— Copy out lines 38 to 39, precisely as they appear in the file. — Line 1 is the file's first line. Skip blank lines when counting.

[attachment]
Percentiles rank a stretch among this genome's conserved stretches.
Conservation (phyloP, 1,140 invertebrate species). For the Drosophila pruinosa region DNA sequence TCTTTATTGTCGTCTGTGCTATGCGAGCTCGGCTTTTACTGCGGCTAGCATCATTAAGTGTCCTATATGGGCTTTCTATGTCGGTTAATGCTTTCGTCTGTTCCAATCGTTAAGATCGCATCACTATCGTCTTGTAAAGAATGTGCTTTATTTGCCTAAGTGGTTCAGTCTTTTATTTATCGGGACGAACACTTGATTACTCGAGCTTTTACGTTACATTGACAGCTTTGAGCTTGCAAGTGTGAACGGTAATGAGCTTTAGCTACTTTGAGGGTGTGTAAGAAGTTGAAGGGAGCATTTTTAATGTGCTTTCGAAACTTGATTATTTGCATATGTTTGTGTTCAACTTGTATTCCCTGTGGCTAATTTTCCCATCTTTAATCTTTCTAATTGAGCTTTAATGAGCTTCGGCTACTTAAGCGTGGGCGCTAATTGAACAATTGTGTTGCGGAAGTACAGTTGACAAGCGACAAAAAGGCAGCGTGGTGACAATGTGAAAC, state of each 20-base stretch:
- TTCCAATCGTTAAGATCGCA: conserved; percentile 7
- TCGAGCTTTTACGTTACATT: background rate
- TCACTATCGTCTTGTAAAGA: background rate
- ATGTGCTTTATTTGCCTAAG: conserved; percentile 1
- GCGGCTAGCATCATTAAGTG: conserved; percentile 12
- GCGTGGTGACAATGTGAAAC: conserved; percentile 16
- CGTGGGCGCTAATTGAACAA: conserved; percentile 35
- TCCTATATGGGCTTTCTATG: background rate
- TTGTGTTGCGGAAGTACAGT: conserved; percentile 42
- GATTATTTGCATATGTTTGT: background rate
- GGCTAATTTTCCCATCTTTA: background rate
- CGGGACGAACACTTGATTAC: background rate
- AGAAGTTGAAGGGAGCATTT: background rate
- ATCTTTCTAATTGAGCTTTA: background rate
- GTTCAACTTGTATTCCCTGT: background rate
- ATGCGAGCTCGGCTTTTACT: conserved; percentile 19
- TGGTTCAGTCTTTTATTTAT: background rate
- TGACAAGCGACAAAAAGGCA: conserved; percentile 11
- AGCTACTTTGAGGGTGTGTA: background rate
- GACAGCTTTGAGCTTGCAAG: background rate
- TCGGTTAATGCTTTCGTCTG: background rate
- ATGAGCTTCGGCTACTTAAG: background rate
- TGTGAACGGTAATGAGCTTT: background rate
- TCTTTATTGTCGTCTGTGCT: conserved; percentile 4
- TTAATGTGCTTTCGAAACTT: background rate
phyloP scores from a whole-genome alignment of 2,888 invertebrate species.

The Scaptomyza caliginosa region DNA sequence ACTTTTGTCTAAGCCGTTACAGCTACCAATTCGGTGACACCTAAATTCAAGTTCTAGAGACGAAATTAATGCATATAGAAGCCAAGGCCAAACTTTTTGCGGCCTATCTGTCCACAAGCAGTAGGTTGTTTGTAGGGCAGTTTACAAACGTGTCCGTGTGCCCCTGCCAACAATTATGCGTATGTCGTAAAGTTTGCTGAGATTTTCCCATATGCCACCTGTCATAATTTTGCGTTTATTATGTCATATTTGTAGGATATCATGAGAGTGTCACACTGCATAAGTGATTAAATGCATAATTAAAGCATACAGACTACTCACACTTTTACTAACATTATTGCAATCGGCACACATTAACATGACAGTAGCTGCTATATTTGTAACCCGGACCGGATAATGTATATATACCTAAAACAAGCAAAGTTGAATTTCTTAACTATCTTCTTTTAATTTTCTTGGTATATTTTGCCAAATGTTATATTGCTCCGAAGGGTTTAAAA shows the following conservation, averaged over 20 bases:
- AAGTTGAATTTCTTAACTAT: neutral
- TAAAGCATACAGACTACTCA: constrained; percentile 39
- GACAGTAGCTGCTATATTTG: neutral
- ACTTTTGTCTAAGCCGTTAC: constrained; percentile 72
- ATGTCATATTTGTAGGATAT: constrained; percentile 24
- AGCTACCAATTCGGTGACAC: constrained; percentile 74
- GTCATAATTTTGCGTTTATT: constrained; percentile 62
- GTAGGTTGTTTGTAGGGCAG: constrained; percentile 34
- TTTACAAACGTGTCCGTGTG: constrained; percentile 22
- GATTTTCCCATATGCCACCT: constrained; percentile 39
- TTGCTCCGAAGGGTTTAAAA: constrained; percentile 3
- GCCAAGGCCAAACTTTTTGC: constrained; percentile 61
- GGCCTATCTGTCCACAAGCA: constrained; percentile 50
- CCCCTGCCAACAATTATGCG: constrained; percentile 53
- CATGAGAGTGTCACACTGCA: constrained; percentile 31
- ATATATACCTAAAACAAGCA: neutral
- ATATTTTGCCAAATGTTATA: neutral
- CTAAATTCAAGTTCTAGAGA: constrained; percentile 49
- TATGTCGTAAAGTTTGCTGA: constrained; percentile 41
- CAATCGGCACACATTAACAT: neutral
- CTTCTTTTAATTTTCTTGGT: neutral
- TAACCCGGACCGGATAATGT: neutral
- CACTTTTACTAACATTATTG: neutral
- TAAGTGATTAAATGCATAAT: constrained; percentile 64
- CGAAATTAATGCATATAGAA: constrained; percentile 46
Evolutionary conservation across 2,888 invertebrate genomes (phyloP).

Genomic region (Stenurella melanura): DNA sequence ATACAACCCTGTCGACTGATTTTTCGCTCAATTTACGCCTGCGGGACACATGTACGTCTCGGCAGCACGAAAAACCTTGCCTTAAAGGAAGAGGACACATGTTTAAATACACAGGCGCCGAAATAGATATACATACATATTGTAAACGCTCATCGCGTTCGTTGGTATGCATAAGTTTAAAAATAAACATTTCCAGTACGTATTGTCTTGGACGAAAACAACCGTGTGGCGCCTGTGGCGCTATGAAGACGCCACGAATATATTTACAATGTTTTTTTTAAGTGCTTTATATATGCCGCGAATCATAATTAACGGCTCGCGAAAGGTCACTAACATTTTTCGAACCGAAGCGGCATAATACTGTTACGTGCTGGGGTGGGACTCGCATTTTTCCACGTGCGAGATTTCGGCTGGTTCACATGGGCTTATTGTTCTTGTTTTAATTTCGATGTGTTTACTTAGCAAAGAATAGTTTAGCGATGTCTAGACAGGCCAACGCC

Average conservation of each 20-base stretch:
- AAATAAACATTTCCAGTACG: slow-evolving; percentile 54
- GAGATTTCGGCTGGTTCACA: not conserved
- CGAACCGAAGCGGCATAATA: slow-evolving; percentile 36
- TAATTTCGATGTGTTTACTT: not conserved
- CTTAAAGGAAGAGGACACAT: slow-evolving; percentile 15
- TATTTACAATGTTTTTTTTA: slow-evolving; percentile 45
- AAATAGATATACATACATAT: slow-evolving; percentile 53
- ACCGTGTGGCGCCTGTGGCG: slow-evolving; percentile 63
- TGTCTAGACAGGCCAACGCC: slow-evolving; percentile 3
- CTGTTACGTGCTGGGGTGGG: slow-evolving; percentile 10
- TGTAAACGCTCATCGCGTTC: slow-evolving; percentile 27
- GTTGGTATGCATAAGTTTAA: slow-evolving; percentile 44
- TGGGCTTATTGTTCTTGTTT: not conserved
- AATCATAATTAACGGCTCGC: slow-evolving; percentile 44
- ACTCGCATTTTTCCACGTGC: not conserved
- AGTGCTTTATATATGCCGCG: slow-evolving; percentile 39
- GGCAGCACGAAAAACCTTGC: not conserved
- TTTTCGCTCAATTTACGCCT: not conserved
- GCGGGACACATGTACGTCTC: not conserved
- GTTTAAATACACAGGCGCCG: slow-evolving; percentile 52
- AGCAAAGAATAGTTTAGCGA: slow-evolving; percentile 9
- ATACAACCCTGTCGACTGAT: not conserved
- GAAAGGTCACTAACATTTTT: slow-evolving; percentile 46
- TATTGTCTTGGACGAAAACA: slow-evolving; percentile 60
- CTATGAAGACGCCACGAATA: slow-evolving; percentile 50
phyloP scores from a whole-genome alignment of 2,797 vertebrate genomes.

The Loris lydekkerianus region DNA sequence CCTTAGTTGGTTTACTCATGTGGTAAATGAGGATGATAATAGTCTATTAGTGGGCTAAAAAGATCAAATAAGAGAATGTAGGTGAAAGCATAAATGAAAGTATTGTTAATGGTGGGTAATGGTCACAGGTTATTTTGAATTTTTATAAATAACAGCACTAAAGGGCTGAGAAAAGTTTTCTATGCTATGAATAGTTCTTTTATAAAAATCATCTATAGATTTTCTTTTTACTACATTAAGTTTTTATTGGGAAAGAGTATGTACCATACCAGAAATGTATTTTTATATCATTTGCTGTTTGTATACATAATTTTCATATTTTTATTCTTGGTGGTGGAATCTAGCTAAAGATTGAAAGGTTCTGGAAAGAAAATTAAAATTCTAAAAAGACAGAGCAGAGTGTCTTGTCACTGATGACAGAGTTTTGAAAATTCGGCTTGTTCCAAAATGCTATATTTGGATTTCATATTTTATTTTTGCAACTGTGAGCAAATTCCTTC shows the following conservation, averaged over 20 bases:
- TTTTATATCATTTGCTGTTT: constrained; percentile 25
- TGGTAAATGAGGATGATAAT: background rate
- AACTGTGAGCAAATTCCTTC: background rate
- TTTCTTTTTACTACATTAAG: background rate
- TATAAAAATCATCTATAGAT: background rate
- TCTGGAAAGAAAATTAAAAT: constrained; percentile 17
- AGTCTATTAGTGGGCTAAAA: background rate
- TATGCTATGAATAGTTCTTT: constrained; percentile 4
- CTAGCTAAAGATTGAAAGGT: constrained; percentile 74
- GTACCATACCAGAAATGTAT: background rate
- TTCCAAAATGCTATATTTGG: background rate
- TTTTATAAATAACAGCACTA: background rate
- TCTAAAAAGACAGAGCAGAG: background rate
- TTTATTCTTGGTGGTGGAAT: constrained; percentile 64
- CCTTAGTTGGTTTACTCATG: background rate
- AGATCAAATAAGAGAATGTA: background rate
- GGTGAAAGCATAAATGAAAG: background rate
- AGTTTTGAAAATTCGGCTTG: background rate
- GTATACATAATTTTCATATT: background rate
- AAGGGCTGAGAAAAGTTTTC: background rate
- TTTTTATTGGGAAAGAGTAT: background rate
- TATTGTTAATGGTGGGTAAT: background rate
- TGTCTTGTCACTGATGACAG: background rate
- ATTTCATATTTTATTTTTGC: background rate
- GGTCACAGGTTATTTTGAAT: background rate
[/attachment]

- TTTACAAACGTGTCCGTGTG: constrained; percentile 22
- GATTTTCCCATATGCCACCT: constrained; percentile 39